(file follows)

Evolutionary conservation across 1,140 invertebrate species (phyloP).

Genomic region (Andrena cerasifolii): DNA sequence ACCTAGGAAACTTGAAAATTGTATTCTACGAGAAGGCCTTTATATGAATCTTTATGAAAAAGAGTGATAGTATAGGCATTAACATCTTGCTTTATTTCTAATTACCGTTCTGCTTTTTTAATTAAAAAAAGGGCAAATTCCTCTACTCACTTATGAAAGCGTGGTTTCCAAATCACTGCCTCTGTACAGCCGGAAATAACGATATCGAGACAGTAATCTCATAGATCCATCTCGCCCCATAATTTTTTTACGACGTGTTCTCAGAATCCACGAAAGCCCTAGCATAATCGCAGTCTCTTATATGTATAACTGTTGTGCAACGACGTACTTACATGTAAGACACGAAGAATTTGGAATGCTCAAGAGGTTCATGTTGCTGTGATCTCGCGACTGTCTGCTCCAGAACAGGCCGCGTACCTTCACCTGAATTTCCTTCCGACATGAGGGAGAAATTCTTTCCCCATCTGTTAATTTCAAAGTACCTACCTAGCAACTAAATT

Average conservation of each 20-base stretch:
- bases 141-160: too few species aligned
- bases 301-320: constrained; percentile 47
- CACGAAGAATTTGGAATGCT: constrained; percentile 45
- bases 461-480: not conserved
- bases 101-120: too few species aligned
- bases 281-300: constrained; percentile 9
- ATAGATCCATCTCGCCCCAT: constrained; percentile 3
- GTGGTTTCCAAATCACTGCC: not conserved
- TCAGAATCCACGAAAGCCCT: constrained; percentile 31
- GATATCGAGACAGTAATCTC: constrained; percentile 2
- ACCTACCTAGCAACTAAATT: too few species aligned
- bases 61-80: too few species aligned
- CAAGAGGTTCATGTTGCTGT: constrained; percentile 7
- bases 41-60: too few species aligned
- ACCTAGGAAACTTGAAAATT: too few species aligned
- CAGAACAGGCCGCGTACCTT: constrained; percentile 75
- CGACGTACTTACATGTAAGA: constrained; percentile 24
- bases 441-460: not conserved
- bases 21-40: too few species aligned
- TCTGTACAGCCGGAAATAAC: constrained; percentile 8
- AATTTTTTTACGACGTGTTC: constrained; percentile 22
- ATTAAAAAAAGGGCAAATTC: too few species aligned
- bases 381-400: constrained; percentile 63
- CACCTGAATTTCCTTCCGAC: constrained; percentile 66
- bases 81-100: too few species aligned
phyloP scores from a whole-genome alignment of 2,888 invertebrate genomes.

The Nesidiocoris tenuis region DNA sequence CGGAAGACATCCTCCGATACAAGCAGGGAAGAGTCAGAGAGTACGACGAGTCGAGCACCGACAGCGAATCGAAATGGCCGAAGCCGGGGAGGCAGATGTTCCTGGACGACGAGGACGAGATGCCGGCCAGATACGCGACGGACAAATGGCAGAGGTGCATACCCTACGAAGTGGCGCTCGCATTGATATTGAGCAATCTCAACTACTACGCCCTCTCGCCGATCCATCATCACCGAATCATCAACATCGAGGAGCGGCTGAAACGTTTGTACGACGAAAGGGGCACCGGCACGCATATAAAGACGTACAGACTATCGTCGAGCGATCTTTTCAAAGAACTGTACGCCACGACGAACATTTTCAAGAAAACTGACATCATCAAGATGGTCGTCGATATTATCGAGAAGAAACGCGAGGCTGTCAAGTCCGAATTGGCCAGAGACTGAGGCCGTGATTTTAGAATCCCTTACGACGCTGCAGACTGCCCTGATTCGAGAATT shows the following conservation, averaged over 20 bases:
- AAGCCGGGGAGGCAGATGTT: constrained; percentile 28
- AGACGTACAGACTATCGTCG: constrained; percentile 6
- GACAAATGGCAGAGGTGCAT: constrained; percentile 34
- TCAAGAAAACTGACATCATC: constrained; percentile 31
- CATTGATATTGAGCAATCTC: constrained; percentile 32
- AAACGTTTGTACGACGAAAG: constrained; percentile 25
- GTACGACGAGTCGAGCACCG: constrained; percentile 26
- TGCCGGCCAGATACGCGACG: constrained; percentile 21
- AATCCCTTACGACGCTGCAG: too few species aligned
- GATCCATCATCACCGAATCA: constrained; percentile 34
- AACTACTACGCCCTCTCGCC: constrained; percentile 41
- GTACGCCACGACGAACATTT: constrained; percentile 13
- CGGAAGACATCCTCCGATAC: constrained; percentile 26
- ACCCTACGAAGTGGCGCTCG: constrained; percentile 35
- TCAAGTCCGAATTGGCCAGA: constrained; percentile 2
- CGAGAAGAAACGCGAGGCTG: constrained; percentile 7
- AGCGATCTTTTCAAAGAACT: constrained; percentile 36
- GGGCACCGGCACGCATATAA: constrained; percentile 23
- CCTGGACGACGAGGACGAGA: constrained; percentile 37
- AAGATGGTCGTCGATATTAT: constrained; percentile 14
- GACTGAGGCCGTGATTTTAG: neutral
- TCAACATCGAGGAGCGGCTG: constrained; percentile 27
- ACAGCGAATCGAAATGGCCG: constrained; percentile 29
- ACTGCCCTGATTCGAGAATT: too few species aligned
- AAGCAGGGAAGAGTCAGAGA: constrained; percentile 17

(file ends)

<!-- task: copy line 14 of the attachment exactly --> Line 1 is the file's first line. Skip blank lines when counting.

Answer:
- ACCTACCTAGCAACTAAATT: too few species aligned